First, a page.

GALVESTON, Texas—The stereotypical picture of a scientist includes a white lab coat and a laboratory full of petri dishes, beakers and test tubes. However, some research questions can only be answered using the complexity of living, breathing multicellular organisms. In these cases, preliminary studies use animal models, and if successful, the final stages of development for a new drug or therapy are conducted using human subjects.
Today, scientists are using a certain animal more extensively in order to understand human disease. The Zebrafish is a small torpedo-shaped fish native to the Indian subcontinent. It’s named for its distinctive horizontal pattern of alternating gold or silver and blue stripes.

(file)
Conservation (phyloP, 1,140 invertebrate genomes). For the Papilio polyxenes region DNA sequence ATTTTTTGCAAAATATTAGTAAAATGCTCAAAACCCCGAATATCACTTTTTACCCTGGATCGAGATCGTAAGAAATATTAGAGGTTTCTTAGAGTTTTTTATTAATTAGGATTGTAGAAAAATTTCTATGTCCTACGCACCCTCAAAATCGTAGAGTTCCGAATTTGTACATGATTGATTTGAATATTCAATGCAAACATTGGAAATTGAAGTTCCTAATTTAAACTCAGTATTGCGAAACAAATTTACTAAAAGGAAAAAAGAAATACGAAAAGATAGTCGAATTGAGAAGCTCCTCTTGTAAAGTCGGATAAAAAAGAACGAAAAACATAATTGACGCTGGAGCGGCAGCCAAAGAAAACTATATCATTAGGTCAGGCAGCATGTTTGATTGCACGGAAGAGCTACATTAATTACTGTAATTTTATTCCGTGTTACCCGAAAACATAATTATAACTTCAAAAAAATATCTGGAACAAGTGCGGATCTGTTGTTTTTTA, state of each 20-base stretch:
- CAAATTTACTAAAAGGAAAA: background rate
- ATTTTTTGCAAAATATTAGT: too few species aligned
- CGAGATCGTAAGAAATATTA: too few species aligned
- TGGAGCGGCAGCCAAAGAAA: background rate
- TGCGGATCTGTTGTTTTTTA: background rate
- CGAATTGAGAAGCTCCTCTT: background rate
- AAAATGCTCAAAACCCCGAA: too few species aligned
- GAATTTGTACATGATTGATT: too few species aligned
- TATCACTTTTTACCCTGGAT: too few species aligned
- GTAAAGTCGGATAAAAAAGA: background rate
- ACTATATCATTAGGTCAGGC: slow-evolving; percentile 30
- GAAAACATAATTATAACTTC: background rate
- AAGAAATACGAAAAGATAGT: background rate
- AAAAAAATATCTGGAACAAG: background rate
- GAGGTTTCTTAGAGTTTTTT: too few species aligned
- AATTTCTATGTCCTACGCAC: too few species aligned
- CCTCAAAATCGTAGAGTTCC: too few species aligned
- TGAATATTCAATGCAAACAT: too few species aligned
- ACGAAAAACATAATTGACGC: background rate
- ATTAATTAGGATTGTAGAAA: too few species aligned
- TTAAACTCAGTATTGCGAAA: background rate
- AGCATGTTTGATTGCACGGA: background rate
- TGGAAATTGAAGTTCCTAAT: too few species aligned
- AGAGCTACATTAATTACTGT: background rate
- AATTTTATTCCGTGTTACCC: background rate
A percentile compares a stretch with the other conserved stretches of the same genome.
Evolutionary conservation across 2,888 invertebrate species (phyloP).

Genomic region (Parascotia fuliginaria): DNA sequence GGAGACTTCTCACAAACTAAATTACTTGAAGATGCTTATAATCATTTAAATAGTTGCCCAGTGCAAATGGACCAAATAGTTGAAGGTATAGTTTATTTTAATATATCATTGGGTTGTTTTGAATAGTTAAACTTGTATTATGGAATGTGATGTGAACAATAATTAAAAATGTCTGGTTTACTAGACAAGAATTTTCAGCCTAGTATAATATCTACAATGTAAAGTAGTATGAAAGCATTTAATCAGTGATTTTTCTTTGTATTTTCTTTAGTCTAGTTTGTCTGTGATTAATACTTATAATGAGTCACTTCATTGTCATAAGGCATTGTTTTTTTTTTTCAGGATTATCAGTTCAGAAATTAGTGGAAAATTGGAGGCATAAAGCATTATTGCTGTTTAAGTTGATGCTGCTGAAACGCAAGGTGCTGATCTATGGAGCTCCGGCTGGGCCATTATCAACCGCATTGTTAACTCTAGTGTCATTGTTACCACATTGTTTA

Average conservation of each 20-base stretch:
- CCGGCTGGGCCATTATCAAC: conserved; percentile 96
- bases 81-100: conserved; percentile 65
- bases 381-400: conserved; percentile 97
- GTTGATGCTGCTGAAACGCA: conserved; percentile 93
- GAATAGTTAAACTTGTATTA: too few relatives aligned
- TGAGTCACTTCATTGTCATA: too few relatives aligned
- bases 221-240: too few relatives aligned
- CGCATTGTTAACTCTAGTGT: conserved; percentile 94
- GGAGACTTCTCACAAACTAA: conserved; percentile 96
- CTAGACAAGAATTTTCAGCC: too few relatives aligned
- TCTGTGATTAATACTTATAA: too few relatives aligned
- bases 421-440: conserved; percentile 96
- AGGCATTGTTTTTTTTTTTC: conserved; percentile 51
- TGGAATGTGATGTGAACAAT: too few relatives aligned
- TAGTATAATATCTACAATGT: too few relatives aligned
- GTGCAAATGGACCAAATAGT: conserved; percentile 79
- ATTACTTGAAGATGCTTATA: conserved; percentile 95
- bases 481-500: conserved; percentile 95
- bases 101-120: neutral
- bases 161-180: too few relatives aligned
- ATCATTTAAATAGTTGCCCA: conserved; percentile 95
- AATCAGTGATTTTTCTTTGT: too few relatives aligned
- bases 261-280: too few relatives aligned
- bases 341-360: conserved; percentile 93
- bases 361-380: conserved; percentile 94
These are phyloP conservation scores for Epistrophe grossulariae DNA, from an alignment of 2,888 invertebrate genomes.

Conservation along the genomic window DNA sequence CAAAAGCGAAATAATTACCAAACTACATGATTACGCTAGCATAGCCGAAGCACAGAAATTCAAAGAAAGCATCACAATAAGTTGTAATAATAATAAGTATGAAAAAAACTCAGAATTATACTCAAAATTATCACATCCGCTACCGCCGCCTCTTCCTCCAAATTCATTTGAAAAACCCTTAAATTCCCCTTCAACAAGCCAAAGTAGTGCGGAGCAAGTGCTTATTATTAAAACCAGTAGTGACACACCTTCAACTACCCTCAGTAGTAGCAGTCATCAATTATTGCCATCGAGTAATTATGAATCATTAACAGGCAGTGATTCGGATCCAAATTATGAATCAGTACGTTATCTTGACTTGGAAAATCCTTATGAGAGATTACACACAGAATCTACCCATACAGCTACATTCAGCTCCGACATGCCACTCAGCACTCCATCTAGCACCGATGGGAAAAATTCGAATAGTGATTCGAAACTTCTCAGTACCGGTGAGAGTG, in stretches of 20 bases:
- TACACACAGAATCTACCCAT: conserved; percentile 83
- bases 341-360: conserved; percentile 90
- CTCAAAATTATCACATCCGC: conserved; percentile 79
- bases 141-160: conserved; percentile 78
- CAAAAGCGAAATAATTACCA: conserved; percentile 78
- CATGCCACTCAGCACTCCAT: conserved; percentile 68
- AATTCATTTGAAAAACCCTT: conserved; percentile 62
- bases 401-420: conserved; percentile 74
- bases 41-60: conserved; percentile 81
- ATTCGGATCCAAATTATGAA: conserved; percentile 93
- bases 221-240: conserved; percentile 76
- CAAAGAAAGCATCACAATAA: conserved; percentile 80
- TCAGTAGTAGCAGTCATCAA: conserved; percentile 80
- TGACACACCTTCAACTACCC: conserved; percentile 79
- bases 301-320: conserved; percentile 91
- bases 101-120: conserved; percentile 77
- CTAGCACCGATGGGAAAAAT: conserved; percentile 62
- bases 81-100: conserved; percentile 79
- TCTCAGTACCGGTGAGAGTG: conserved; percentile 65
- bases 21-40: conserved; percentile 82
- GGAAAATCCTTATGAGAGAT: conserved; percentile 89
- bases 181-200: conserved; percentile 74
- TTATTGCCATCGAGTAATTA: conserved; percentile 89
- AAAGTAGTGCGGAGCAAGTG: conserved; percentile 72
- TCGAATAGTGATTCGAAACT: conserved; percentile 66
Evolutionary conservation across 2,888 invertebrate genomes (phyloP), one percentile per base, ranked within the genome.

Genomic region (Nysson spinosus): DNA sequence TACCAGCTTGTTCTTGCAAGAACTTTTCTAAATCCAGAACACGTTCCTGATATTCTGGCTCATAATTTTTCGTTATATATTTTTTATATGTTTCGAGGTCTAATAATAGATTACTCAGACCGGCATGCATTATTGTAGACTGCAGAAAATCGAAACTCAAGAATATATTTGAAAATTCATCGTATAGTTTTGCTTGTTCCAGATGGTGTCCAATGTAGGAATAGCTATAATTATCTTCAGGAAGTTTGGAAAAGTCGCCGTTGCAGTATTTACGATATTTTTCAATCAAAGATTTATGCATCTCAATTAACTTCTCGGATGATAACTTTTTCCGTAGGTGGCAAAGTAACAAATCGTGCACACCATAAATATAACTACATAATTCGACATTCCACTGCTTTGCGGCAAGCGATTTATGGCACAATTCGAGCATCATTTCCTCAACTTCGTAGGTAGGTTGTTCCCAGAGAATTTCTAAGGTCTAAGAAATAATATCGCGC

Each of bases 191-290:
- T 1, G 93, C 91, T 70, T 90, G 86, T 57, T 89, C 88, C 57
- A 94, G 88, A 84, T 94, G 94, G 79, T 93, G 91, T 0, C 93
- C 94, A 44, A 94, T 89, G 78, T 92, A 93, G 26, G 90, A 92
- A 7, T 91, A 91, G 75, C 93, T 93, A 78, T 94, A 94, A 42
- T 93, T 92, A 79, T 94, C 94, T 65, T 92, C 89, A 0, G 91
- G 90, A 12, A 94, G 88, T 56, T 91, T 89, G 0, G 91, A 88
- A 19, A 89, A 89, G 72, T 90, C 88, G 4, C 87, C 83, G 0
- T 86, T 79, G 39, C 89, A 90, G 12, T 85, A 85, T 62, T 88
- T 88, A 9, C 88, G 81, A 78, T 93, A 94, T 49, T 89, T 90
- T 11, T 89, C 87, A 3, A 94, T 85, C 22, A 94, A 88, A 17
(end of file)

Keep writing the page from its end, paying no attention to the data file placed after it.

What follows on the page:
While it looks nothing like a human, this fish is actually a great model for studying aspects of human disease. Its genome has been completely sequenced, it matures quickly, its genes can be manipulated and its embryos are transparent. These characteristics make the Zebrafish a highly used and valuable model for genetic and developmental studies.
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